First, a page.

Contact Lenses and Hyperopia
Hyperopia is a common vision condition that makes near vision blurry. While it is not a disease, it is part of the spectrum of vision disorders, like astigmatism or myopia.
The eye of a farsighted person is sometimes referred to as "too small" or "too short," although it is not always the size of the eye that is at fault as this vision problem may be due to the shape of the cornea, which may be too shallowly curved and too flat. This results in blurred vision because the light is concentrated behind the retina instead of on it.
Symptoms of hyperopia:
The signs that indicate the presence of hyperopia are as follows:
- Blurred vision of close objects and difficulty reading;
- The need to squint to see things properly;
- Eye fatigue and pain;
- Burning sensation in the eyes;
- Headaches when reading or working on the computer.
Who has farsightedness?
Hyperopia often goes unnoticed until the age of 30 because of the eye's fantastic ability to accommodate. After the age of 30, this power decreases and vision becomes blurred near and far. After the age of 40, vision deteriorates progressively, especially with the onset of presbyopia. Hyperopia can be genetic. The risk of becoming hyperopic is higher when a family member suffers from this vision condition.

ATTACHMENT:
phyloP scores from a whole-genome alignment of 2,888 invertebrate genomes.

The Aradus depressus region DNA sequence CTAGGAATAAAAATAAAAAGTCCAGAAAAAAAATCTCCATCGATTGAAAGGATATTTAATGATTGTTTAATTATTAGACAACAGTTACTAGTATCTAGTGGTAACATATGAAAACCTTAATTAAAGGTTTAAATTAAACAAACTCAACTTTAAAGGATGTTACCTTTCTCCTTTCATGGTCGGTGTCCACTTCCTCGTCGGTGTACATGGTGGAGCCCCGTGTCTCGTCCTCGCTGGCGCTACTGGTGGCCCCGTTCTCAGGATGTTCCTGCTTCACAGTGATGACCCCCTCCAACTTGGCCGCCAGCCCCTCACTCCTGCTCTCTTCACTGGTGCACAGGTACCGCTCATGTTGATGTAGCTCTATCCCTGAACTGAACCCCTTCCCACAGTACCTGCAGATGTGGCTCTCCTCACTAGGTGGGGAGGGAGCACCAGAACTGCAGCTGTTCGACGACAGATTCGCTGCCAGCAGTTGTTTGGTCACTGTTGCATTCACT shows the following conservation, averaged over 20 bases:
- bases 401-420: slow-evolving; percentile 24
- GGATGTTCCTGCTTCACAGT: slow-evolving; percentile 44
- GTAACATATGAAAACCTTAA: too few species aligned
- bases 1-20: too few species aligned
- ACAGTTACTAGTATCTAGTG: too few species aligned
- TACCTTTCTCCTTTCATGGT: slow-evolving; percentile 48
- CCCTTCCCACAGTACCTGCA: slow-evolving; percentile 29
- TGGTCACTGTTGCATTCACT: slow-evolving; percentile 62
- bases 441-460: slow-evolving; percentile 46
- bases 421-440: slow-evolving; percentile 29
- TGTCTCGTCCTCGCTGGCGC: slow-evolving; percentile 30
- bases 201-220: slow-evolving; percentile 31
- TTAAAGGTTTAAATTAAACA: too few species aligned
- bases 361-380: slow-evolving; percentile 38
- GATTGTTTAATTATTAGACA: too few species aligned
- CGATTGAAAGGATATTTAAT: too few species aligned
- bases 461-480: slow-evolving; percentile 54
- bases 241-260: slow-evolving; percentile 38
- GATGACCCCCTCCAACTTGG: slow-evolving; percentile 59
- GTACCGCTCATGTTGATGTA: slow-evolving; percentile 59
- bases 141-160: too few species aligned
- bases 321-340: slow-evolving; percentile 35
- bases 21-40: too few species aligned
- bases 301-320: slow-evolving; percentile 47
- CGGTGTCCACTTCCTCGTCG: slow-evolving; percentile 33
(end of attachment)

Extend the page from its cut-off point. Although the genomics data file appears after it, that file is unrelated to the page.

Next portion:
How can farsightedness be corrected?
Farsightedness can be corrected with glasses or contact lenses to change the way light rays converge in the eye. If your prescription for glasses or contact lenses starts with a positive number, such as +2.50, you are farsighted.
When choosing glasses for hyperopia correction, choose aspheric lenses, especially for a stronger prescription. These lenses are noticeably slimmer, thinner and lighter than conventional glass or plastic lenses and have a slimmer, more attractive profile. Aspheric lenses also reduce the magnification of the eyes or "coke bottle" effect.
Contact lenses are generally more comfortable than glasses for severe hyperopia. Contacts offer more natural and better peripheral vision than glasses to correct hyperopia.
Ask your IRIS optometrist for advice on correcting your farsightedness.